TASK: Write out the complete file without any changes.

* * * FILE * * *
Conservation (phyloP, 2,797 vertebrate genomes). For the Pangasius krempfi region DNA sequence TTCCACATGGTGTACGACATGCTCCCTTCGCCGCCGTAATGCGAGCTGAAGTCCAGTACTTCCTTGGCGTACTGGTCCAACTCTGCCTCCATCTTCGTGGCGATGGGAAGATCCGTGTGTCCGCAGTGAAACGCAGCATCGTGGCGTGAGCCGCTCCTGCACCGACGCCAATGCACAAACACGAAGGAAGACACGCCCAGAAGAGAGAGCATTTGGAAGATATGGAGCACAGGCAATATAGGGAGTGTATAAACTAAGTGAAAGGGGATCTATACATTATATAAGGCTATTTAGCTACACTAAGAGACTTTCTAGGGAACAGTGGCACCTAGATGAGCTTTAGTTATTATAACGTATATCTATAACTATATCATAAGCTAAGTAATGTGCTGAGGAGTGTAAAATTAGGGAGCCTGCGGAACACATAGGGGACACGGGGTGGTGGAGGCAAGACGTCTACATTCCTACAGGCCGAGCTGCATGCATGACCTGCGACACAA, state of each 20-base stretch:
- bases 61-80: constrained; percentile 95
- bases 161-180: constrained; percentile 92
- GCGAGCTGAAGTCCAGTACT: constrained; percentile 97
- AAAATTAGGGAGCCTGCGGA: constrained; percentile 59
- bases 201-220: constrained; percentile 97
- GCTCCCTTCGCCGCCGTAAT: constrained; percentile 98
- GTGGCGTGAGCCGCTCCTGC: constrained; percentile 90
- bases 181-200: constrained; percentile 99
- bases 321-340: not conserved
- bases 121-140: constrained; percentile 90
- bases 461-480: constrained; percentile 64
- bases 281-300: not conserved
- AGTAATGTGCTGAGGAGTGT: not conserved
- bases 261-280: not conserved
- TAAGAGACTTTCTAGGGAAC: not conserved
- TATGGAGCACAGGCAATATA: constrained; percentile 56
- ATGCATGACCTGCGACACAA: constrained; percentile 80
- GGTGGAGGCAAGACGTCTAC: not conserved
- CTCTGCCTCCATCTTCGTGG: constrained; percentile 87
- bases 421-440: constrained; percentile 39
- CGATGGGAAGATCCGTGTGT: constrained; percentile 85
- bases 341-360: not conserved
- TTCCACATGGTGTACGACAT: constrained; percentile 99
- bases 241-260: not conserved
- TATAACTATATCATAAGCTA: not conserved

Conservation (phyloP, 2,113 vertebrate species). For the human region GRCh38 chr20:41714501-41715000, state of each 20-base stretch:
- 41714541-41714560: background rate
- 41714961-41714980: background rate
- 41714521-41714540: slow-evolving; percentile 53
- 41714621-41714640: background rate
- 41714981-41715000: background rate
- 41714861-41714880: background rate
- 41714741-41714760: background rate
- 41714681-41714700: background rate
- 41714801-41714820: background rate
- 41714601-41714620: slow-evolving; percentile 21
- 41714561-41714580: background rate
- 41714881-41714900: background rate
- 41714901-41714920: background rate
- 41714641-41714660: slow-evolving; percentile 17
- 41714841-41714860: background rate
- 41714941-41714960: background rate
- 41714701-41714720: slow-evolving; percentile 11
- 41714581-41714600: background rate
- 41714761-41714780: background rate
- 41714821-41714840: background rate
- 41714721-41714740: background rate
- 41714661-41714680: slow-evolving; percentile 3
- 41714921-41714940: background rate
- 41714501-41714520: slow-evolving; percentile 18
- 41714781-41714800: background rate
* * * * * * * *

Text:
Conservation (phyloP, 2,797 vertebrate genomes). For the Pangasius krempfi region DNA sequence TTCCACATGGTGTACGACATGCTCCCTTCGCCGCCGTAATGCGAGCTGAAGTCCAGTACTTCCTTGGCGTACTGGTCCAACTCTGCCTCCATCTTCGTGGCGATGGGAAGATCCGTGTGTCCGCAGTGAAACGCAGCATCGTGGCGTGAGCCGCTCCTGCACCGACGCCAATGCACAAACACGAAGGAAGACACGCCCAGAAGAGAGAGCATTTGGAAGATATGGAGCACAGGCAATATAGGGAGTGTATAAACTAAGTGAAAGGGGATCTATACATTATATAAGGCTATTTAGCTACACTAAGAGACTTTCTAGGGAACAGTGGCACCTAGATGAGCTTTAGTTATTATAACGTATATCTATAACTATATCATAAGCTAAGTAATGTGCTGAGGAGTGTAAAATTAGGGAGCCTGCGGAACACATAGGGGACACGGGGTGGTGGAGGCAAGACGTCTACATTCCTACAGGCCGAGCTGCATGCATGACCTGCGACACAA, state of each 20-base stretch:
- bases 61-80: constrained; percentile 95
- bases 161-180: constrained; percentile 92
- GCGAGCTGAAGTCCAGTACT: constrained; percentile 97
- AAAATTAGGGAGCCTGCGGA: constrained; percentile 59
- bases 201-220: constrained; percentile 97
- GCTCCCTTCGCCGCCGTAAT: constrained; percentile 98
- GTGGCGTGAGCCGCTCCTGC: constrained; percentile 90
- bases 181-200: constrained; percentile 99
- bases 321-340: not conserved
- bases 121-140: constrained; percentile 90
- bases 461-480: constrained; percentile 64
- bases 281-300: not conserved
- AGTAATGTGCTGAGGAGTGT: not conserved
- bases 261-280: not conserved
- TAAGAGACTTTCTAGGGAAC: not conserved
- TATGGAGCACAGGCAATATA: constrained; percentile 56
- ATGCATGACCTGCGACACAA: constrained; percentile 80
- GGTGGAGGCAAGACGTCTAC: not conserved
- CTCTGCCTCCATCTTCGTGG: constrained; percentile 87
- bases 421-440: constrained; percentile 39
- CGATGGGAAGATCCGTGTGT: constrained; percentile 85
- bases 341-360: not conserved
- TTCCACATGGTGTACGACAT: constrained; percentile 99
- bases 241-260: not conserved
- TATAACTATATCATAAGCTA: not conserved

Conservation (phyloP, 2,113 vertebrate species). For the human region GRCh38 chr20:41714501-41715000, state of each 20-base stretch:
- 41714541-41714560: background rate
- 41714961-41714980: background rate
- 41714521-41714540: slow-evolving; percentile 53
- 41714621-41714640: background rate
- 41714981-41715000: background rate
- 41714861-41714880: background rate
- 41714741-41714760: background rate
- 41714681-41714700: background rate
- 41714801-41714820: background rate
- 41714601-41714620: slow-evolving; percentile 21
- 41714561-41714580: background rate
- 41714881-41714900: background rate
- 41714901-41714920: background rate
- 41714641-41714660: slow-evolving; percentile 17
- 41714841-41714860: background rate
- 41714941-41714960: background rate
- 41714701-41714720: slow-evolving; percentile 11
- 41714581-41714600: background rate
- 41714761-41714780: background rate
- 41714821-41714840: background rate
- 41714721-41714740: background rate
- 41714661-41714680: slow-evolving; percentile 3
- 41714921-41714940: background rate
- 41714501-41714520: slow-evolving; percentile 18
- 41714781-41714800: background rate